Gran Torino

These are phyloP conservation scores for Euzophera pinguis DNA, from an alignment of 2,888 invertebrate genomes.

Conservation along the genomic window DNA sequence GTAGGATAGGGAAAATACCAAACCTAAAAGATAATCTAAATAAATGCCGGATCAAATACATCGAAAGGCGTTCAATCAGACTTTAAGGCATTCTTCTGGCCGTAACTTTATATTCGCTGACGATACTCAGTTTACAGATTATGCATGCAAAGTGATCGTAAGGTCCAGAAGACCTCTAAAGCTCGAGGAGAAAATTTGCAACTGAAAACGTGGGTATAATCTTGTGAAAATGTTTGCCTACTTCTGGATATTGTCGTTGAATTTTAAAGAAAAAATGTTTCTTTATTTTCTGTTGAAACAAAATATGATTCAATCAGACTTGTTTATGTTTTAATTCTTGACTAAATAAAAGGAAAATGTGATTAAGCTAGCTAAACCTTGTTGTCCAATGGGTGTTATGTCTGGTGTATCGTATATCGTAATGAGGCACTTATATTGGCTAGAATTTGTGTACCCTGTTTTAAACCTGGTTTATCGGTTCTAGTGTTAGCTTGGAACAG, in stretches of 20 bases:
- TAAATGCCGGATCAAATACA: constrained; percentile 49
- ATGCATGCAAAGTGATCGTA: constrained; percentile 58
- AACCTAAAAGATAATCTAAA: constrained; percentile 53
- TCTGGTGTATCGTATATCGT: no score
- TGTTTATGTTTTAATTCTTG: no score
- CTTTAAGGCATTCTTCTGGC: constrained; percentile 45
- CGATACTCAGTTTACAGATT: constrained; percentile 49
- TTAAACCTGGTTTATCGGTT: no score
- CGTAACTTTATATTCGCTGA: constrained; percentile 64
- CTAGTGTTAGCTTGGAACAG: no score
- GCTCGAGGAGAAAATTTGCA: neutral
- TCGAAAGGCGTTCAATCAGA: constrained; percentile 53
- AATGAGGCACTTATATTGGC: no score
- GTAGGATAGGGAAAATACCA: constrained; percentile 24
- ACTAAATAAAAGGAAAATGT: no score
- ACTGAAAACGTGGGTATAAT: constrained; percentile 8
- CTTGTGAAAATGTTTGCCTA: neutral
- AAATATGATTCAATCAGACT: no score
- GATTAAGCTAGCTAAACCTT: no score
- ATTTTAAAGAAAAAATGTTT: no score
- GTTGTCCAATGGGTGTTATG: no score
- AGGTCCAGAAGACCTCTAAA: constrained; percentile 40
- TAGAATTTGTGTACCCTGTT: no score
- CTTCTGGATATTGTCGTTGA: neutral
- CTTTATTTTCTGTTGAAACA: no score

Gran TorinoThe genius of Clint Eastwood is evident in the fact that nobody else could get away with this. Gran Torino is by most measures a pathetically undercooked melodrama, relying on stock characters, trite dialogue, and a lot of awkward performances by untrained amateurs and unseasoned pros. The backdrop of tradition-rich Hmong families struggling to adapt to the American midwest without losing both their culture and their souls is the kind of social conflict that could drive any generic indie picture, and Eastwood himself plays the kind of character whose arc can be described in a half-dozen words: crotchety coot gets heart of gold. Eastwood doesn’t even turn in an especially adept performance from a technical standpoint, although I guess he never really does. He hasn’t much range. Despite that, he’s one of the greatest stars in contemporary cinema — a laconic, iconic presence who’s come to represent both artisanal and populist impulses in American film, to simultaneously articulate conservative and liberal ideals, to split the difference between the gruff misanthrope and the sensitive man of letters. That’s how, even when he’s thrown a slow, wonky pitch like Gran Torino, he manages to pretty well knock the ball out into the bleachers just the same. The guy heading into the theater to clean up cups and popcorn bags nodded at me as I left and muttered, “Clint was robbed by the Academy, right?” That’s star power.

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